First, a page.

Wednesday 18 November 2015

A Salon Guest: Christmas Cake!

It's a pleasure to welcome Sasha Cottman to the salon equipped with a suitably festive recipe for Christmas cake!


Christmas Cake

The history of Christmas cake is a muddled one. It is thought that its origins lay in the Christmas pudding (plum pudding) and the Twelfth Night cake. The (steamed) pudding dates back to the sixteenth century, while the (baked) cake came a little later as people gradually put ovens in their 

The twelfth night cake was baked and eaten on the twelfth day of Christmas (the epiphany). As Christmas day became more popular during the Victorian period, the cake became linked with the day and so was eaten on the 25th of December. Victorian bakers began to make marzipan mix and cover the cakes with festive decorations. Households have been divided ever since as to whether marzipan is good to eat or horrible.

Christmas cake is still very popular in England and the Commonwealth countries such as Australia, Canada and New Zealand. In my home (my dad was from the north of England) it is traditional to eat it with a strong, hard cheese. The sharp cheese is a great partner to the sweetness of the cake.

Christmas Cake.

This recipe is for an easy Christmas cake. I have several recipes with an ingredient list as long as your arm, but this recipe allows you to make the cake for a reasonable price and in the one day.


2 cups (360g) raisins
1 ½ cups (270g) sultanas
1 ½ cups (270g) currants.
½ cup (90g) mixed peel
½ cup (90g) glace cherries
¼ cup (60ml) orange juice
1 teaspoon vanilla essence
1 teaspoon lemon essence
1 teaspoon almond essence
1 ½ cups (225g) plain flour (all purpose)
2/3 cup (100g) self-raising (self-rising) flour
½ teaspoon ground nutmeg
1 teaspoon mixed spice
1 teaspoon cinnamon
1 2/3 cup (250g) brown sugar
1 cup (250g) butter
½ cup (125ml) milk
4 eggs well beaten

I told you it was a long list, my rich recipe has over 20 ingredients. If you want to use packaged mixed fruit use 1kg instead of the dried fruit, peel and cherries.

Mix orange juice and essences and pour them over the fruit in a mixing bowl.
Leave for 2 hours.
Line a 25cm square baking tin with baking paper.
Sift the dry ingredients together. Melt butter, sugar and milk together.
Let this mix cool and then pour over the fruit. Add the flour and spices and mix well.
Finally add the beaten eggs and mix well.
Bake in a 150C/302F oven for 3 hours.

I have never bothered to decorate my Christmas cake as I usually have helpers attempting to eat the cake as it comes out of the oven.

Merry Christmas!

About the Author

Sasha Cottman’s debut novel was published in 2013. Letter from a Rake, was a Romantic Book of the Year finalist in 2014 and won the Book Junkies Choice Award in 2014.

Her books are centred on the theme of love, honour and family. Her current book series, The Duke of Strathmore, covers the story of the love lives of a group of siblings and their cousins.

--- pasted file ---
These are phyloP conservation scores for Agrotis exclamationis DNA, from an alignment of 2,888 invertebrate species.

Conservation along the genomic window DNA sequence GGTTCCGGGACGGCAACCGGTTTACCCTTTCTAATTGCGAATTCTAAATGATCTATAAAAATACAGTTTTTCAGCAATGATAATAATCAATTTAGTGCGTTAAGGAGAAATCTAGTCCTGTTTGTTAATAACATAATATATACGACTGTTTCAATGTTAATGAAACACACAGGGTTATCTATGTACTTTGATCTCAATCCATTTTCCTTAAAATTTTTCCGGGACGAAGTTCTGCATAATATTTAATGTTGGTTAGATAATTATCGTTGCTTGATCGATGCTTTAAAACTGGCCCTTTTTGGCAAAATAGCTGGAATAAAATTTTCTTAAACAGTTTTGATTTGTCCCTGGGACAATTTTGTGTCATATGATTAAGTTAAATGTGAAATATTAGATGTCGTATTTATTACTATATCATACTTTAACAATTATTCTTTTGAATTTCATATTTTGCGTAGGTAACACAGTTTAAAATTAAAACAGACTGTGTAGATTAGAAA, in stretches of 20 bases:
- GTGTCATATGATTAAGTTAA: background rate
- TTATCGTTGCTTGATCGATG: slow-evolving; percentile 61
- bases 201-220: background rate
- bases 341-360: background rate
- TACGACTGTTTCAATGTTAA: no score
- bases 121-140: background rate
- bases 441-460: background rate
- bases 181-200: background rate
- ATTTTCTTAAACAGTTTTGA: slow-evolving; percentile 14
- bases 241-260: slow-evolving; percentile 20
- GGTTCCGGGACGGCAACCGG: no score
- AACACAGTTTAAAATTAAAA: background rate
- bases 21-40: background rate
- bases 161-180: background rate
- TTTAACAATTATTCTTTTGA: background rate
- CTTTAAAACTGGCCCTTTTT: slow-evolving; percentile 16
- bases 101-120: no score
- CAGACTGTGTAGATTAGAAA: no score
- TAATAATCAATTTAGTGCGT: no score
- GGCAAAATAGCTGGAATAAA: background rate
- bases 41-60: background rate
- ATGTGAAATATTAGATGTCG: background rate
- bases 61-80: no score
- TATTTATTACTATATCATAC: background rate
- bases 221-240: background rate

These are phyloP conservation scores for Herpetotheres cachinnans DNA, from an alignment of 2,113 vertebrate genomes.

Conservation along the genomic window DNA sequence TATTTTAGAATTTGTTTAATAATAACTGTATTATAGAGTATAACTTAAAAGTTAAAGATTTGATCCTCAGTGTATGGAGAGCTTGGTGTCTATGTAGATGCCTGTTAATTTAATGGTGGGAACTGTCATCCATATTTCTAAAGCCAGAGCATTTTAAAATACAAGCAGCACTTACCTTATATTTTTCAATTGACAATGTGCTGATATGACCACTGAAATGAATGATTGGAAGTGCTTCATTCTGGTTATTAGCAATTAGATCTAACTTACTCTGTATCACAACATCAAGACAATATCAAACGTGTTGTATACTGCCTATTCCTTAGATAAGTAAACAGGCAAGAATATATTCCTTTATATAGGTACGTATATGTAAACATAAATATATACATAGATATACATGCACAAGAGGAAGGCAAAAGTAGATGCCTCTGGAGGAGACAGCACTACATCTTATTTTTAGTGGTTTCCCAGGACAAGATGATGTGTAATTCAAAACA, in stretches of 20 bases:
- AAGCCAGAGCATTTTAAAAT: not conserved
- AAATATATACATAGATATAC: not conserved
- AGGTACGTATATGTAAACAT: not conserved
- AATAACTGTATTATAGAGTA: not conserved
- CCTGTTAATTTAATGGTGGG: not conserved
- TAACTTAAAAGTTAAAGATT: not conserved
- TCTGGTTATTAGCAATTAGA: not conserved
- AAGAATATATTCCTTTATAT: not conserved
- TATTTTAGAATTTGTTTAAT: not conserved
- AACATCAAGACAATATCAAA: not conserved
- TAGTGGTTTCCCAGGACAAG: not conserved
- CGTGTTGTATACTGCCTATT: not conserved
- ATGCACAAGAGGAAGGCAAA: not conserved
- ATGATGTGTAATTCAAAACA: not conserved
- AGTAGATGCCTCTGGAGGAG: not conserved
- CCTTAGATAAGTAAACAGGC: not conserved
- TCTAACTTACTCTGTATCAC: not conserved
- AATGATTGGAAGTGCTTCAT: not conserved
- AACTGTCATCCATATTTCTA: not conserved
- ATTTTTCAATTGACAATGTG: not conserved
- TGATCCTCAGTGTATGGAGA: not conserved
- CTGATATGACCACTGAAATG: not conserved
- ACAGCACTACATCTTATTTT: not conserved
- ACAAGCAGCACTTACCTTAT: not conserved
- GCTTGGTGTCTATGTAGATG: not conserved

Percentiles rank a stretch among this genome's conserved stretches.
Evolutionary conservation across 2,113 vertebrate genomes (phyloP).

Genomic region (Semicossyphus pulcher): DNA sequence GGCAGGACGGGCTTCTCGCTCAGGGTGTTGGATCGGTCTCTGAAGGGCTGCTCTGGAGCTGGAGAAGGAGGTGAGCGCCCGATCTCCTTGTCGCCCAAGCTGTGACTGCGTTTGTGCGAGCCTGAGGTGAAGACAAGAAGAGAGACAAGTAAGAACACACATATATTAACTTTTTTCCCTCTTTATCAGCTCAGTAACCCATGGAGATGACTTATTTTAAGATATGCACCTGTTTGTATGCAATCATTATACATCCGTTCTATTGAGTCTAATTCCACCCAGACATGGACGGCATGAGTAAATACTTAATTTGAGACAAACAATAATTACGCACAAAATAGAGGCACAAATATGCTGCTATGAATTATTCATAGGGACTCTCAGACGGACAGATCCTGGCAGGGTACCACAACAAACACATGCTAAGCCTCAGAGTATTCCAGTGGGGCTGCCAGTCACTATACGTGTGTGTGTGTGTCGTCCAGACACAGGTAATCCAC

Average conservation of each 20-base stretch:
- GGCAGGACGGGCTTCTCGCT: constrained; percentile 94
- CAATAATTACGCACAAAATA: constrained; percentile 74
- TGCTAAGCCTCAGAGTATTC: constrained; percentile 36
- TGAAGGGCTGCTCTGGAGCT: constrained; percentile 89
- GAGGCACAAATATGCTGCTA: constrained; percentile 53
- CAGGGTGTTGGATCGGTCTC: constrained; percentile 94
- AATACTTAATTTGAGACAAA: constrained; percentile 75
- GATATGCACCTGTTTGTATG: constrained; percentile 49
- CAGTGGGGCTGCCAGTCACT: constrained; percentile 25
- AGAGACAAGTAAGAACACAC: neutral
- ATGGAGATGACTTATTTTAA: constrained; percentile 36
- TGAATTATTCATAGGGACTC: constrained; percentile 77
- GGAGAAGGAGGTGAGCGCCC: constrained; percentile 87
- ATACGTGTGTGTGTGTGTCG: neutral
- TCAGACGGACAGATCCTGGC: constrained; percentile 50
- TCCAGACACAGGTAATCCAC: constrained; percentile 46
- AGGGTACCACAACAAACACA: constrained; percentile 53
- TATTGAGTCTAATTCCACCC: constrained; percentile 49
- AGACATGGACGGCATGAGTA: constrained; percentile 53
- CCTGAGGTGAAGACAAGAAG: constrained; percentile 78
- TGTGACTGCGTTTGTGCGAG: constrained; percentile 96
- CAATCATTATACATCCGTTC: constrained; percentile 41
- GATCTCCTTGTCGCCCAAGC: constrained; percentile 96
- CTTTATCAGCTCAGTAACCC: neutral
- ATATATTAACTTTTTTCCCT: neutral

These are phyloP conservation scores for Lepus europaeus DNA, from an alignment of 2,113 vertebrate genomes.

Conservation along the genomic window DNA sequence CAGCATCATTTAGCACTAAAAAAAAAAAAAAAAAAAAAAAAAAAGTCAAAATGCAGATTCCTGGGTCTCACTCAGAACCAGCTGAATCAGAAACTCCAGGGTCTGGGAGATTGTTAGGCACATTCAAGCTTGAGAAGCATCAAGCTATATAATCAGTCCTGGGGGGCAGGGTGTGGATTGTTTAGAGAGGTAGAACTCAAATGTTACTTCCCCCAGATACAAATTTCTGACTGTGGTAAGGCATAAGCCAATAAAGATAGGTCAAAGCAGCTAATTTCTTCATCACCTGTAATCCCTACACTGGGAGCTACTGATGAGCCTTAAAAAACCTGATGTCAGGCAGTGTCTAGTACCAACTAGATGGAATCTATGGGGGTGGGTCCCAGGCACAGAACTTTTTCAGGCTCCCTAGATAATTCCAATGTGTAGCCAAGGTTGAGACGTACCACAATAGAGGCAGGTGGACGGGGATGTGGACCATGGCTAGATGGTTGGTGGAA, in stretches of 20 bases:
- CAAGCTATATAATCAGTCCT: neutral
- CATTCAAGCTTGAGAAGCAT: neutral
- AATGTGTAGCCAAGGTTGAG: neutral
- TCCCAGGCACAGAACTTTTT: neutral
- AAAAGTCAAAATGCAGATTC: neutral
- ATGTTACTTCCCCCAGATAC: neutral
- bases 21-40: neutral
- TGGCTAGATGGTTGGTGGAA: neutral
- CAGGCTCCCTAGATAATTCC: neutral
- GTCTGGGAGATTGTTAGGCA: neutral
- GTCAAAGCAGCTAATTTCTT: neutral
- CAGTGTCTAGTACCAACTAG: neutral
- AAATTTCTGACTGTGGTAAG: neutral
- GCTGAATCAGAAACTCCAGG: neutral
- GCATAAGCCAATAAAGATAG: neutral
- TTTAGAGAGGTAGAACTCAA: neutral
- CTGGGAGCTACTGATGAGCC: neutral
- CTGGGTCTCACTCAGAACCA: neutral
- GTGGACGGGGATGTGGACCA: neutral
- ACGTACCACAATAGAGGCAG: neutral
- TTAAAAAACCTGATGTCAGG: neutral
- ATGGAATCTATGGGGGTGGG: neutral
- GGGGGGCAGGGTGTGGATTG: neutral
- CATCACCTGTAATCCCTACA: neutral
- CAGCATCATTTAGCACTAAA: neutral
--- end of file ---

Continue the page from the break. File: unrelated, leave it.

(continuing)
Before accidently enrolling in a course for romance writers a number of years ago, she had always had a love of history. While her writing career may appear at odds with her professional career as a finance executive, it means she can spot a poorly written company board report at twenty feet.

A self-confessed ‘hopeless’ cook, she writes a blog, In the Regency Kitchen, where she recreates recipes from the Regency/Georgian era. Her family have so far managed to survive being the test subjects of her culinary efforts. 

The little time she has left during the week and weekends is spent trying to beat her husband at Fitbit challenges and trying to find where the pair to that sock really went.

Sasha is published by Destiny Romance a digital imprint of Penguin Random House.

The Duke's Daughter

When handsome army officer Avery Fox unexpectedly inherits a fortune, he instantly becomes one of the season's most eligible bachelors. More accustomed to the battlefield, he has no patience with the naive debutantes who fill the ballrooms of London.

Honest and impetuous Lady Lucy Radley is a breath of fresh air, guiding him through the season and helping him to avoid any traps. So when Avery is left with little option but to marry Lucy, he can't help but feel he's been manipulated. Nor can he shake the feeling that a duke's daughter should be out of his reach.

From the wildly beautiful Scottish Highlands to the elegant soirees of Paris, Avery and Lucy go on a journey that is full of surprises for them both.  But will their feelings for each other be strong enough to overcome the circumstances of their marriage and survive the ghosts of Avery's past?

The Duke’s Daughter is available as an ebook at the following e-retailers.

Letter from a Rake
An Unsuitable Match
The Duke's Daughter

Chapter One

By every measure of her own behaviour, Lady Lucy Radley knew this was the worst.
'You reckless fool,' she muttered under her breath as she headed back inside and into the grand ballroom.
The room was a crush of London's social elite. Every few steps she had to stop and make small talk with friends or acquaintances. A comment here and there about someone's gown or promising a social call made for slow going.
 Finally she spied her cousin, Eve. She fixed a smile to her face as Eve approached.
'Where have you been, Lucy? I've been searching everywhere for you.'
'I was just outside admiring the flowers on the terrace.'
Eve frowned, but the lie held.
Another night, another ball in one of London's high-society homes. In one respect Lucy would be happy when the London social season ended in a few weeks; then she would be free to travel to her family home in Scotland and go tramping across the valleys and mountain paths, the chill wind ruffling her hair.
She puffed out her cheeks. With the impending close of the season came an overwhelming sense of failure. Her two older brothers, David and Alex, had taken wives. Perfect, love-filled unions with delightful girls, each of whom Lucy was happy to now call sister.
Her newest sister-in-law, Earl Langham's daughter Clarice, was already in a delicate condition, and Lucy suspected it was only a matter of time before her brother Alex and his wife Millie shared some good news.